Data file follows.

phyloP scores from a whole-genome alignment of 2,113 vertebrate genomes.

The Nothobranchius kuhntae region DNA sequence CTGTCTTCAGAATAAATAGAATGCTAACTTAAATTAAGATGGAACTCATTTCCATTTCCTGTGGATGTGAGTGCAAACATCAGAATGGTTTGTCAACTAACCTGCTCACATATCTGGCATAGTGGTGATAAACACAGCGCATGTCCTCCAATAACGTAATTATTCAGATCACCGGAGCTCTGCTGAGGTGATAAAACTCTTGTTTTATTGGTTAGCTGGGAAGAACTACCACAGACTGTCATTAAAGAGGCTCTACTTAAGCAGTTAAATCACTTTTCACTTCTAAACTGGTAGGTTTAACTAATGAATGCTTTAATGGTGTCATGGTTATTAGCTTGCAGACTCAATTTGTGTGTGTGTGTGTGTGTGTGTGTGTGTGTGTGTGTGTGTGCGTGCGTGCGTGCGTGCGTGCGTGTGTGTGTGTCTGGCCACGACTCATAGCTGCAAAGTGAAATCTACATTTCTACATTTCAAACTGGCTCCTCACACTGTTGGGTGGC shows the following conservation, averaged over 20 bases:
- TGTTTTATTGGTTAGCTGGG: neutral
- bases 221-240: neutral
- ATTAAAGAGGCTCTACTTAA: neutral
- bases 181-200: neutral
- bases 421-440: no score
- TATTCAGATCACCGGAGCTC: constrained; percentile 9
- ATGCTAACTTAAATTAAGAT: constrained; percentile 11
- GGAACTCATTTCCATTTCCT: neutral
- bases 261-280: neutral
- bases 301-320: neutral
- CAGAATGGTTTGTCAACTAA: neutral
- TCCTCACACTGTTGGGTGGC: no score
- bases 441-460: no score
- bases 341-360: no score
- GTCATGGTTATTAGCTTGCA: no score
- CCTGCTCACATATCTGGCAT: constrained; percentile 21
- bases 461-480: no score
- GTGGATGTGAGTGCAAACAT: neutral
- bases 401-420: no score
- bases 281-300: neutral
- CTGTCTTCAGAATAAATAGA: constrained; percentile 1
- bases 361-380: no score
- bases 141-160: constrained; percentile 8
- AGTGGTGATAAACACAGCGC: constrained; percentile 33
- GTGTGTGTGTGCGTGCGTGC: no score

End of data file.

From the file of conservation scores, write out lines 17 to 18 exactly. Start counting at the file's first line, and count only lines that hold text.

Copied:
- GTCATGGTTATTAGCTTGCA: no score
- CCTGCTCACATATCTGGCAT: constrained; percentile 21